- Ky McKeon
NOTE: The pending Purdue smackdown was not considered for this article... Everything in here still stands though...
The (wild)cat is out of the bag in Evanston, Illinois. After Sunday’s convincing victory at home against the Indiana Hoosiers, Northwestern men’s basketball is one step closer to clinching its first ever NCAA Tournament berth. The Wildcats have been the epitome of futility over their long history in Division 1, owning the unique, if unenviable, distinction of being the ONLY “Power 6” school never to make an NCAA Tournament. In fact, Northwestern is one of five schools overall (of the original Division 1 teams) to never reach the Promised Land (along with William & Mary, the Citadel, St. Francis (BK), and Army). That all changes in 2017.
The Cats’ path to success began with the hire of Chris Collins, a product of the Evil Empire, back in 2013 on the heels of saying goodbye to their long-time (and most successful) coach, Bill Carmody. Carmody took the Cats to four straight NITs from 2009 – 2012, but could never get over the hump despite notching two 20-win seasons (two of only three in school history). Collins has improved his team’s record in each of his first three seasons, and appears poised to shatter the school’s single-season win record of 20 (only three wins away!) this season. Collins has been steadily building to this stage of success, but even he couldn’t have expected the magnitude of the Cats' achievements two-thirds of the year in. This outburst of success begs the question, “how the hell is Northwestern so damn good?” Let’s dive.
Northwestern is currently 18-4 overall and 7-2 in Big Ten play, good for their best starts in each metric, respectively. The Cats are the nation’s 30th best team per KenPom.com (their highest ranking in that system ever), and boast resume-bolstering wins over Dayton, Wake Forest, Texas, Ohio State (away), Nebraska (away), and Indiana. At 34th in the RPI with those aforementioned wins and zero bad losses, the Cats are not just “in” the Field of 68, they’re COMFORTABLY in.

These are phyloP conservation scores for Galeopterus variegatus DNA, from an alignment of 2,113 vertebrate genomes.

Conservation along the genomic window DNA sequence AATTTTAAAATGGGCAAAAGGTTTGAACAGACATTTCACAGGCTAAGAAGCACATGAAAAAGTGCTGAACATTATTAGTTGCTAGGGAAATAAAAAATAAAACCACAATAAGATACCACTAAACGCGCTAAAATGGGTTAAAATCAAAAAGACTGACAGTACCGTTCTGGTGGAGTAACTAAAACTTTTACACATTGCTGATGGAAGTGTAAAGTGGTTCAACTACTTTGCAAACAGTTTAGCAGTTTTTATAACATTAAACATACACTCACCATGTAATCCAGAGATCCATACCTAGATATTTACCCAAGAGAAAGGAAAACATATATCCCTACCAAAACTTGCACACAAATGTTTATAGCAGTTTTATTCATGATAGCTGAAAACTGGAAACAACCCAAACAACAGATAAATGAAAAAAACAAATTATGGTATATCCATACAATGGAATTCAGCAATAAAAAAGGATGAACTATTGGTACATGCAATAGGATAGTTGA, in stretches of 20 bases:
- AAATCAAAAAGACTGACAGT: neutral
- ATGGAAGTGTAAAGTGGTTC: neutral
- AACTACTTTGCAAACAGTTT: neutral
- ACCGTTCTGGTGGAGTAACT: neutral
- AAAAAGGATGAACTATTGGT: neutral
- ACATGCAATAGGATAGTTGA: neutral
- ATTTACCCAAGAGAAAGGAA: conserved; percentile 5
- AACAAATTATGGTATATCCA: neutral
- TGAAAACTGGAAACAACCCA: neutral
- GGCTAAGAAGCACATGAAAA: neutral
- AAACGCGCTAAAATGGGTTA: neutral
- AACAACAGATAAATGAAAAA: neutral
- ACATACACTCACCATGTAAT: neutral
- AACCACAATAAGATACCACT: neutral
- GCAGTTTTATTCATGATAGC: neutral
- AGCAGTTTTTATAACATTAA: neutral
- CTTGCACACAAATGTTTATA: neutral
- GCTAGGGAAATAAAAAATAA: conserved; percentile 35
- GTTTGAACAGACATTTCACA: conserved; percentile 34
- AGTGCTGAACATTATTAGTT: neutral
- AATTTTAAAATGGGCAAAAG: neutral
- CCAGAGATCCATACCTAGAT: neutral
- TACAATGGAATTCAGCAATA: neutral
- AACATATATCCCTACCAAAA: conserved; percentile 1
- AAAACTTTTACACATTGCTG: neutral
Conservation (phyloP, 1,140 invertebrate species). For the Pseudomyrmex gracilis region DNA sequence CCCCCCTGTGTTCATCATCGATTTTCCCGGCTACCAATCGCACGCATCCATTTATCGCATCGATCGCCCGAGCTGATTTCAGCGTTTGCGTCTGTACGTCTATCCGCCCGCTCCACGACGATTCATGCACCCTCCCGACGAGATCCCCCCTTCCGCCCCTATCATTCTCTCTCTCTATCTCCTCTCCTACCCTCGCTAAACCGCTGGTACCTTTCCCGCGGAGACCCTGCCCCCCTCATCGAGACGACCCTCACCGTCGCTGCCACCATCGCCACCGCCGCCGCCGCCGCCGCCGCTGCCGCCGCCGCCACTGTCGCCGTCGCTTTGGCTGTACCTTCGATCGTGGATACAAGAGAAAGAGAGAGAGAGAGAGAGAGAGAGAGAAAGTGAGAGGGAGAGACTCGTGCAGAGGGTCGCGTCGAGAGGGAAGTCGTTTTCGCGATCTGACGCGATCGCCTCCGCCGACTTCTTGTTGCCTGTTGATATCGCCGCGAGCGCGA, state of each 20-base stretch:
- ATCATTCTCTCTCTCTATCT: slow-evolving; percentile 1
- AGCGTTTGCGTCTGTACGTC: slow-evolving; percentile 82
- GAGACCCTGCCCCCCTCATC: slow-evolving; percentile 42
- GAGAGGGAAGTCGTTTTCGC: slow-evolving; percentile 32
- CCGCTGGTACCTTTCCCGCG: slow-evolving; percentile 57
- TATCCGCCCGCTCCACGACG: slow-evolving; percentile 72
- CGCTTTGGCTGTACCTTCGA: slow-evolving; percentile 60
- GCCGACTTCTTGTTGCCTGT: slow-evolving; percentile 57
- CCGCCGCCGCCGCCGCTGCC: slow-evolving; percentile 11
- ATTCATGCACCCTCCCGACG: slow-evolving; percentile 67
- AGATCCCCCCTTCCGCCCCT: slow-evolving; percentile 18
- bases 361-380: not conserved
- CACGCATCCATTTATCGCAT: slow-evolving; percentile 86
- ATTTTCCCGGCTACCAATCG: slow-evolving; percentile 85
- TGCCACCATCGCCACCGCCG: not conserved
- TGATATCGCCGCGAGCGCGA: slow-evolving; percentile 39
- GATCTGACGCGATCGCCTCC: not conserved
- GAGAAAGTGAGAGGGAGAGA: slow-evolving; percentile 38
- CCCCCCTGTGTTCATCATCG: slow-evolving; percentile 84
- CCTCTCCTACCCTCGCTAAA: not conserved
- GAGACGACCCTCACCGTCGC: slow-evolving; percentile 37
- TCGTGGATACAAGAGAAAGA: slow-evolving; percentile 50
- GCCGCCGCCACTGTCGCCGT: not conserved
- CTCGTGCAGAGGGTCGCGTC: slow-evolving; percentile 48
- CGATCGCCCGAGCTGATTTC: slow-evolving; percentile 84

This gaudy resume is driven primarily by their steady defense, which ranks #29 per KenPom.com. The Cats rank 7th in the country in 2P% defense, 24th in 3P% defense, and 7th in BLK%. The defense doesn’t overwhelm teams with pressure, but NU players rarely, if ever, lose track of their man, always contest three-point jumpers, and dig down in the low post. The Cats force teams to move the ball and are excellent at extending possessions on their defensive end, ranking in the top 60 in the country in average defensive possession length. This type of tenacity frustrates opposing offenses and often forces undisciplined players into unwanted shots. Just take a look at what they did against Indiana:
Like most great defenses, Northwestern’s is great because of contributions from the entire team. Their sum is greater than their parts. Helping on drives, talking on picks, and clogging driving / passing lanes is all a team-focused effort. That’s not to say the Cats do not have great individual defenders. Center Dererk Pardon, the anchor of the defense, averages 2.7 blocks per game, good for 14th in the country. Pardon stands only 6’8”, but his 7-foot wingspan allows him to bother posting big men and driving guards, propelling Northwestern’s 46th ranked at-the-rim defense.
Vic Law is the team’s best perimeter defender, a 6’7’’ redshirt sophomore that’s currently allowing an absurd 0.647 points per possession on spot-up jumpers per Synergy. Law missed all of last season with injury but has come back with a vengeance this year to harass unsuspecting wings.